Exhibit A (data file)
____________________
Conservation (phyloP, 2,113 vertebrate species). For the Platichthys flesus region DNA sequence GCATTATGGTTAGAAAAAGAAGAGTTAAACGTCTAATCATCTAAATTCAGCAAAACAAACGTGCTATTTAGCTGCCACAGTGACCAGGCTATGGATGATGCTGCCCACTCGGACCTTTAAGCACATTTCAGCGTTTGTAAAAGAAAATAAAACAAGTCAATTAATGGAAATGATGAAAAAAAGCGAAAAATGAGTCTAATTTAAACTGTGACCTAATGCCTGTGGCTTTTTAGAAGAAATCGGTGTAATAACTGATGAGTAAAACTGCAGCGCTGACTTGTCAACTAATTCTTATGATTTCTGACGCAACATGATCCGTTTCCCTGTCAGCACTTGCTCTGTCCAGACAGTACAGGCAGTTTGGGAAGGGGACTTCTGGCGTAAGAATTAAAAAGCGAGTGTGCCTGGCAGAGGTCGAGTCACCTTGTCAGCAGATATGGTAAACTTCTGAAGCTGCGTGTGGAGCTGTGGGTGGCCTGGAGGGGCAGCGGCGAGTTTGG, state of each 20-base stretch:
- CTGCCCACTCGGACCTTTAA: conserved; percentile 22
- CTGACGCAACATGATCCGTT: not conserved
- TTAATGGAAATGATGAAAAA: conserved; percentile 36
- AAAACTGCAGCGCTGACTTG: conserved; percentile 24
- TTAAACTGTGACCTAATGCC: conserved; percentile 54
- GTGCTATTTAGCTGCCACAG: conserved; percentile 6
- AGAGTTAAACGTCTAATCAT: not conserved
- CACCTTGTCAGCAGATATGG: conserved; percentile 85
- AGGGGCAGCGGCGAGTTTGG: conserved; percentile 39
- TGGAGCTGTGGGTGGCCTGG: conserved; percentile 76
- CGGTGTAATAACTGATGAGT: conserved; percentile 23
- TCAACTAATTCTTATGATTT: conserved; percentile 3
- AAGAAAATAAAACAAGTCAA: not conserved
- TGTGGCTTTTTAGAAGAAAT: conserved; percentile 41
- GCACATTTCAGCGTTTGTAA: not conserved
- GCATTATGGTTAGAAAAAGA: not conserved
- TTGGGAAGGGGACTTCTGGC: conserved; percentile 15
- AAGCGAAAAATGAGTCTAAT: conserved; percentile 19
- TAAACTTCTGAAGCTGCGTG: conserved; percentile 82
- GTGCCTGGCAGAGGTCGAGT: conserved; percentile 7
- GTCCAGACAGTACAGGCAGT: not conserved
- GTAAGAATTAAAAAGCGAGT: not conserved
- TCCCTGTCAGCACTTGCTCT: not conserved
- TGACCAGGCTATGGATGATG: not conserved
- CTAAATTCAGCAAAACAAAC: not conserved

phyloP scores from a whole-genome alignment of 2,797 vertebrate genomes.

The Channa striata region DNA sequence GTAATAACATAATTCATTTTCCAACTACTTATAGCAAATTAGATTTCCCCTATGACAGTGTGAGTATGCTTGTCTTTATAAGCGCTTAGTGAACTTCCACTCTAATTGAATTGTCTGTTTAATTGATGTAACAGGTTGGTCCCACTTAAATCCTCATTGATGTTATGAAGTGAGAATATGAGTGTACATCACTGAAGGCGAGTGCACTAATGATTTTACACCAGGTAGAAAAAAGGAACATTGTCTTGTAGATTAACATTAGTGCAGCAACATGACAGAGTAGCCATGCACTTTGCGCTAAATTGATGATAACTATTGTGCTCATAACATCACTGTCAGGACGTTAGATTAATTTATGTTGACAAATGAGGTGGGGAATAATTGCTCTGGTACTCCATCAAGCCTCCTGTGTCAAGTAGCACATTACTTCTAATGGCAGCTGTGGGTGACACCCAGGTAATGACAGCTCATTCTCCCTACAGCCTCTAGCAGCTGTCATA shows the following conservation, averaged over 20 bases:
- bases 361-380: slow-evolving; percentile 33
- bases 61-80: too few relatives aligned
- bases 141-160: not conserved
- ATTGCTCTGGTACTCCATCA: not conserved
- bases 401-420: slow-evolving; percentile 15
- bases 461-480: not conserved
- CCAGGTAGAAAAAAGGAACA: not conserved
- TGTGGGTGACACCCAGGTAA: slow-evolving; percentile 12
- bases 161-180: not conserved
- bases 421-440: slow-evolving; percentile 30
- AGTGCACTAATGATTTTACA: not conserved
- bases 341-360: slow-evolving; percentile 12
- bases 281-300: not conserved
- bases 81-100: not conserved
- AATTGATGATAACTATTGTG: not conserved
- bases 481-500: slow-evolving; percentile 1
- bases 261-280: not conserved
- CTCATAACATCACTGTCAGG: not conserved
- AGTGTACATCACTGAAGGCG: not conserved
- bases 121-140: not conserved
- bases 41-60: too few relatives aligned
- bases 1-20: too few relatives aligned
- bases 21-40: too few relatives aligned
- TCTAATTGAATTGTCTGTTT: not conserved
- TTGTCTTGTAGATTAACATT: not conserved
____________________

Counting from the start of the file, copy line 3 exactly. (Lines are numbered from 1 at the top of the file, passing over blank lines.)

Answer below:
- CTGACGCAACATGATCCGTT: not conserved